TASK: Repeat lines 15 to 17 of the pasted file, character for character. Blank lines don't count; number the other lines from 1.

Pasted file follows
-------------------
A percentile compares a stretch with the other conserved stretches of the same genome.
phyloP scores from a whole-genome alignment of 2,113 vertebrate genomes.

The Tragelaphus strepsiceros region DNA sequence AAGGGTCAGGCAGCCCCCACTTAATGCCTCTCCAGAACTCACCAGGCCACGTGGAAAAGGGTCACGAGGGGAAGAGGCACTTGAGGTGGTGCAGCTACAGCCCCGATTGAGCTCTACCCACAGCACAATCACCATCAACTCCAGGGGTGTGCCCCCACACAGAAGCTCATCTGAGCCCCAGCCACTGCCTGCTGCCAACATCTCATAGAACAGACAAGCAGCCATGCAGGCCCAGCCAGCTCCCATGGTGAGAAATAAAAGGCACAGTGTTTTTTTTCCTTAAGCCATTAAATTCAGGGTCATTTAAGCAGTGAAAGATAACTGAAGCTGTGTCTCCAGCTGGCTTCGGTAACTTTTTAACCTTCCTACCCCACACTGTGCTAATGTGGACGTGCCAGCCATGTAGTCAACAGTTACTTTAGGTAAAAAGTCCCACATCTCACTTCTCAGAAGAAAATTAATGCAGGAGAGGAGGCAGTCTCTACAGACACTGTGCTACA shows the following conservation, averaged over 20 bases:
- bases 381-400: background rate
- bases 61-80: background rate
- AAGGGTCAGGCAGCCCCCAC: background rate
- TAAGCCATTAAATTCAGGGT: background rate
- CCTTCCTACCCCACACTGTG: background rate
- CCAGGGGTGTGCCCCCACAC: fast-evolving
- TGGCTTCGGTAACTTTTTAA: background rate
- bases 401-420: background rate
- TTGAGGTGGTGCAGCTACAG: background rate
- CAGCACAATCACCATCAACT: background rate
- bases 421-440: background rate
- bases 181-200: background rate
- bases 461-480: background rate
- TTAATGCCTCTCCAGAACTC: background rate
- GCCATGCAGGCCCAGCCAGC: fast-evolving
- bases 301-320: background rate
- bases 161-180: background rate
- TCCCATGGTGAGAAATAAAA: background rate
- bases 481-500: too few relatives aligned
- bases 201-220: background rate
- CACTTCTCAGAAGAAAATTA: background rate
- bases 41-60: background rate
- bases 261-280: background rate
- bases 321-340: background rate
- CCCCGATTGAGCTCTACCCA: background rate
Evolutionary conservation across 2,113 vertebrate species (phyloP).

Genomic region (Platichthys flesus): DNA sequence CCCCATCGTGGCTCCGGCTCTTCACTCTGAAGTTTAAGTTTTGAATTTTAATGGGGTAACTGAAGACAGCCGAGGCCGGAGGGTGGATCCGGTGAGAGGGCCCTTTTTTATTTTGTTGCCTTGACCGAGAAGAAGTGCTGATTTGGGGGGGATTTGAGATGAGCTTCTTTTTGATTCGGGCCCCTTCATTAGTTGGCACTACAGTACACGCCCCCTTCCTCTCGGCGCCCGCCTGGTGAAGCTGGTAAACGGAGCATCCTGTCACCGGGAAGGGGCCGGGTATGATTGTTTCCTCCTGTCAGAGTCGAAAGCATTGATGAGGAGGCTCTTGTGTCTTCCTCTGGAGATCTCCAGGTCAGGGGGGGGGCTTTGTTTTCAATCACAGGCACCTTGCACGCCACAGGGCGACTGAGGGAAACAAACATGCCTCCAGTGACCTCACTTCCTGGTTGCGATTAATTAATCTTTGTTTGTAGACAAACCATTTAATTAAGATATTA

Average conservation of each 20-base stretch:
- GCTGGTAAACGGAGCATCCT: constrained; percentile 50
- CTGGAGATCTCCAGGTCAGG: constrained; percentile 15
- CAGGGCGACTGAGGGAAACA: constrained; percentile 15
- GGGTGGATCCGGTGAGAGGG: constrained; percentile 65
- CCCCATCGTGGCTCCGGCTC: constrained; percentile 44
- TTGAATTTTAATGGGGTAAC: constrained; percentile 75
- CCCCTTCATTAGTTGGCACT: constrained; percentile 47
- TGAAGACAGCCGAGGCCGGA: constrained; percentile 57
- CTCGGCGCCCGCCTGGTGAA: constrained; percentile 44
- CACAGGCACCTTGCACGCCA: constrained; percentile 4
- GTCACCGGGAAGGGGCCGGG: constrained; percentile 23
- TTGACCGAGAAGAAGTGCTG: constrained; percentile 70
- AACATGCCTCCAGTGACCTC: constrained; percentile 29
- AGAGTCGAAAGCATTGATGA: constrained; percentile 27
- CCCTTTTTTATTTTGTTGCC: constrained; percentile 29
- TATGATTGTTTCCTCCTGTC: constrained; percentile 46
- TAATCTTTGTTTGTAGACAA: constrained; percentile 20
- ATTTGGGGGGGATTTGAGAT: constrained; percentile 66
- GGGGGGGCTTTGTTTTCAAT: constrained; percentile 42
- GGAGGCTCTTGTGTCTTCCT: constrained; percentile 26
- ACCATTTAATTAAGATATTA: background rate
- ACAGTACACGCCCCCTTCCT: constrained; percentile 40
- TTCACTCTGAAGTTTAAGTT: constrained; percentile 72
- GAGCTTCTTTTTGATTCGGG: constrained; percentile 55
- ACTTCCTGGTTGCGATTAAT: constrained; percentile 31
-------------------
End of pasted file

- bases 181-200: background rate
- bases 461-480: background rate
- TTAATGCCTCTCCAGAACTC: background rate